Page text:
We use cookies to allow us and selected partners to improve your experience and our advertising. By continuing to browse you consent to our use of cookies. You can understand more and change your cookies preferences here.

Share this page

PSTN - What is the consumer impact of the switch-off?

Introduction

How consumers make phone calls in their homes is about to change, with the UK’s telephone network going digital. Phone companies are gradually moving their landline customers from the traditional copper telephone network - the PSTN (‘Public Switched Telephone Network’) - which will be switched off in 2025, to newer digital technology, which means calls will be carried over a broadband connection. 

This paper draws on insights from a survey of 4,958 UK adults across the UK. We explore current copper landline usage to understand how consumers will be affected by the switch off, and the risks that need to be managed through the migration process. 

In summary Which? research found that:

  • Landline phones are still commonly used, with 55% of those with a landline using it to make and receive calls once a week or more.
  • The move to digital will mostly affect the 46% of consumers who still have a copper landline at home
  • For 3% of UK landline users, their landline is their only option to make and/or receive calls in their homes. 
  • Awareness amongst consumers about the switch off remains low, with 74% of those with a copper landline connection being unaware of the migration.

Landlines - a thing of the past?

Whilst mobile phones are unsurprisingly the most commonly used method to make and receive phone calls at home, used by 96% of consumers, landline phones are still used by 60% of consumers. 

As seen in the chart below, more than half (55%) of those with a landline, use it to make and receive calls once a week or more. There is evidence to suggest this landline use is more frequent in rural areas, with two thirds (66%) of landline users in rural housing making or receiving phone calls through their landline each week, compared to 53% of landline users in urban areas. 

Whilst there are signs that landline use is common, there are indications that this use is mainly driven by habit rather than necessity. As illustrated in the chart below, the main drivers for using this include: 

  • Being a preferred method of contact for others (49%)
  • Habit (35%)
  • Convenience (31%). 

The data also suggests that for many having a landline isn't a deal breaker. The research found 71% of consumers who currently purchase their landline as a bundle said they would be unlikely to pay for this service separately. This adds further weight behind the theory that, for most people, the move to digital telephony may be more about changing ‘the norm’ rather than dealing with technical issues like poor (or no) broadband or mobile phone service.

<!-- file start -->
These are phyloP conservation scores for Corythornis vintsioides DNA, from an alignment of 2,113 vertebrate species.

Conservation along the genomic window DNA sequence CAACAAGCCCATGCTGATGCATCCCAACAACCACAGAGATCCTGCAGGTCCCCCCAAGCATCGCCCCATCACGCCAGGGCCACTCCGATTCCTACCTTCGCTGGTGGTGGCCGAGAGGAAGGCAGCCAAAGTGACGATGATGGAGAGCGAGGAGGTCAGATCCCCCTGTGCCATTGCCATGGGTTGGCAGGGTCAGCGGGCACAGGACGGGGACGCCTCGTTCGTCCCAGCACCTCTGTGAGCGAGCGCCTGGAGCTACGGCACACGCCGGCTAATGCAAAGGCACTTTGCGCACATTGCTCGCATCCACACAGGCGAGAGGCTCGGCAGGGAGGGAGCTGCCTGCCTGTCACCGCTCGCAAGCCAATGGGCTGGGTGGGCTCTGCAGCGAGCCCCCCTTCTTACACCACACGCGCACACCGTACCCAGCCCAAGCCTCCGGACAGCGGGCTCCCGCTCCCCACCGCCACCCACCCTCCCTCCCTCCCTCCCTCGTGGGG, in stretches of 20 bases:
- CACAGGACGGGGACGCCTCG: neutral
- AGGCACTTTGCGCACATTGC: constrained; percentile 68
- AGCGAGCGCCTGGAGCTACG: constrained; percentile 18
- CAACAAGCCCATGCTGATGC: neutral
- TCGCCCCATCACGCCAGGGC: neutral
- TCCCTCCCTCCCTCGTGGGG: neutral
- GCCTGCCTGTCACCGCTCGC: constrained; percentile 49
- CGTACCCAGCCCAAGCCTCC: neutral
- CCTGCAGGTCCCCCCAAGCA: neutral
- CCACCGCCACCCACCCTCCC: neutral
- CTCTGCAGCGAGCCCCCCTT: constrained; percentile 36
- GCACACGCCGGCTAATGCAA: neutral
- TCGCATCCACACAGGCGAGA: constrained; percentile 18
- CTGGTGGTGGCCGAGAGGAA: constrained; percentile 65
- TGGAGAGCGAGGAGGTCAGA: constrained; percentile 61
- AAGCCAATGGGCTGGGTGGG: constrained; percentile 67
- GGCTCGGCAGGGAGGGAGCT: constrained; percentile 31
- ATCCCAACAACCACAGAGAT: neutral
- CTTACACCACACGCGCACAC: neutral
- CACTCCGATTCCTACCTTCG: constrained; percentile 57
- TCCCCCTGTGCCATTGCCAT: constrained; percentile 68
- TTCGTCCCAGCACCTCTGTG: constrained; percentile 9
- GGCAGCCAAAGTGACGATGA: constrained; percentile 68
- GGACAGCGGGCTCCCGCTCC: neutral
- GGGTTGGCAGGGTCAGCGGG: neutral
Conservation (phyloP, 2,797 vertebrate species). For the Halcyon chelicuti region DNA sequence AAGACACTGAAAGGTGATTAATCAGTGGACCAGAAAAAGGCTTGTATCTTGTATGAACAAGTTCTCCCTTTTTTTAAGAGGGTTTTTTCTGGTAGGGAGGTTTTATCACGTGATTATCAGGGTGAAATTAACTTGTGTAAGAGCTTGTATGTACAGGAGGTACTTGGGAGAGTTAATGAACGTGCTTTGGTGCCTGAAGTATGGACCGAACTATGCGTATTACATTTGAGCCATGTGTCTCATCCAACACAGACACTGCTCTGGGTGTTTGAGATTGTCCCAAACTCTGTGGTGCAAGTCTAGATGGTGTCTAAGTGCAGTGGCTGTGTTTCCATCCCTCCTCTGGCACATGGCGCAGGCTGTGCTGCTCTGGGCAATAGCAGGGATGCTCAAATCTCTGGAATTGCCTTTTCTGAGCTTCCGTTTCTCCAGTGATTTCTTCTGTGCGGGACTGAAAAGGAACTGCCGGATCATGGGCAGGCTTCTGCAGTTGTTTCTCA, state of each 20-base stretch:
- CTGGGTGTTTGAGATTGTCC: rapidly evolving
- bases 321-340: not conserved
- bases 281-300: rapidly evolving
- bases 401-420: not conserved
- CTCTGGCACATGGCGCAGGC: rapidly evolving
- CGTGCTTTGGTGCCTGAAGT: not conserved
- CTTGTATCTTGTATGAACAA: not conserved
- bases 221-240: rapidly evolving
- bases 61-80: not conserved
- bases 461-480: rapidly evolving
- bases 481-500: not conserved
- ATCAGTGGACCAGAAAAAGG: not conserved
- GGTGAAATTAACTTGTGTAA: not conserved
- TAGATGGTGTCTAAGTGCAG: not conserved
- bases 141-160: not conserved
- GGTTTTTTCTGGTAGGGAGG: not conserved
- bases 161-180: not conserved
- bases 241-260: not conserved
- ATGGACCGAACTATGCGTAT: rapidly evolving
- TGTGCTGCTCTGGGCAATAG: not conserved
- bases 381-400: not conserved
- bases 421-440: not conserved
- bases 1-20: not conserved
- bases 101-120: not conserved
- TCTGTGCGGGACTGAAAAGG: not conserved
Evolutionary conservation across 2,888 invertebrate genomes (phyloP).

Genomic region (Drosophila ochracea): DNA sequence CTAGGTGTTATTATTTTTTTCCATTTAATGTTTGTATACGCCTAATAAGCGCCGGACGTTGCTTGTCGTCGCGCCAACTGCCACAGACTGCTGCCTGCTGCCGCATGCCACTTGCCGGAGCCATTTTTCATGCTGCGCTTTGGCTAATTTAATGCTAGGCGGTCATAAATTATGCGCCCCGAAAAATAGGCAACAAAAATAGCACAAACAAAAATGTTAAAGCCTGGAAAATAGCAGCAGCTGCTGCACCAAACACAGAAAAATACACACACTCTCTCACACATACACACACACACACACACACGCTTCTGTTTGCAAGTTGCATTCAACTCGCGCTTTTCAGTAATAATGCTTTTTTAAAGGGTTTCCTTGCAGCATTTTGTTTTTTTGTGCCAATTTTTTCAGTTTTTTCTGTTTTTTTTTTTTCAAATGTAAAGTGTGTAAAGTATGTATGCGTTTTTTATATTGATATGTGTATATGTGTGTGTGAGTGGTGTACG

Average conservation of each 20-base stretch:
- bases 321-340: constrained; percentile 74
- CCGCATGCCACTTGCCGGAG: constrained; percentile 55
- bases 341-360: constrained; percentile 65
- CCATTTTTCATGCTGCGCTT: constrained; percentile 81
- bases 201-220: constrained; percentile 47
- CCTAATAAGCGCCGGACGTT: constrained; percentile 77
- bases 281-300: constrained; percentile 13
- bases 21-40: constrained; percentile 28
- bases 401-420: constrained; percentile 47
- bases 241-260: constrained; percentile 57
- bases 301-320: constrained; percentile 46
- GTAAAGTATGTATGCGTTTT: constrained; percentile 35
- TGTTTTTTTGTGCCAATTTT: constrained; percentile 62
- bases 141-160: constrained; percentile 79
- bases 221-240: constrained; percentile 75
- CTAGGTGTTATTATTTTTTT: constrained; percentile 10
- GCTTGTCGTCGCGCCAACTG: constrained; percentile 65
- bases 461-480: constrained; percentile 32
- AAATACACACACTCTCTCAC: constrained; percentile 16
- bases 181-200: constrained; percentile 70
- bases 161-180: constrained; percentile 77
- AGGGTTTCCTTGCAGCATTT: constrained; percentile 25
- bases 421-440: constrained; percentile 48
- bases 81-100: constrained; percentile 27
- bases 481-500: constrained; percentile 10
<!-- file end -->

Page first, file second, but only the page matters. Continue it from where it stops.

Risks of the switch off

The migration process has started across the UK, with some BT and Virgin Media customers already being moved to digital voice. However research suggests three-quarters (75%) of landline users are still using a copper line connection. However, 97% of landline users have at least one alternative to landline (e.g. mobile) to make and receive phone calls at home, and whilst they will still have a landline option post-switch, this potentially reduces any possible consumer concern about their reliance on this service. 

There are indications however that there are certain groups of landline users who have more concerns due to their landline reliance. For some consumers, the use of a landline is driven by inadequacies in other services, e.g. poor or no mobile connection in their home. 14% of those who have a landline have reported problems with their internet or mobile connection in their home. As expected, issues with these connections appear to be more prominent for those in rural housing (27% of landline users) compared to those in urban housing (9%). 

There are also consumers who do not have an alternative to their landline. The research found 3% of landline users only have their landline to make or receive calls in their home. Supporting these consumers in the migration process is vital to ensure their service isn’t negatively impacted and that they do not end up purchasing services that they don't need.

Are consumers aware of the copper line switch off?

Although the proportion of consumers who are classified as ‘most at risk’ - those who have no alternative to landlines - in the transition to digital voice is low, there are still large numbers of UK consumers who will be impacted in some way by the switch off. One challenge is that awareness of the switch off is low, with 74% of those with a copper line connection being unaware of the migration. 

Many landline users are also concerned about the switch off, as illustrated in the chart below. The most common concern is the impact on others who rely most on the copper network (64% of landline users). Other common concerns include: 

  • How they would make a call if there was a power cut (53%) 
  • Reliability - whether the connection will be reliable (52%) 
  • Cost - whether phone bills will rise (52%)

The findings suggest providers, regulators, consumer groups and government need to ensure further information is provided to consumers about what this change means for them. There's a need for everyone to work together to get the right information out to consumers.

Download a pdf version of the research results here.

Contact us

If you have any questions or would like to find out more, please email Paige Johns at consumerinsight@which.co.uk.

Published on 25.02.2022

Share this page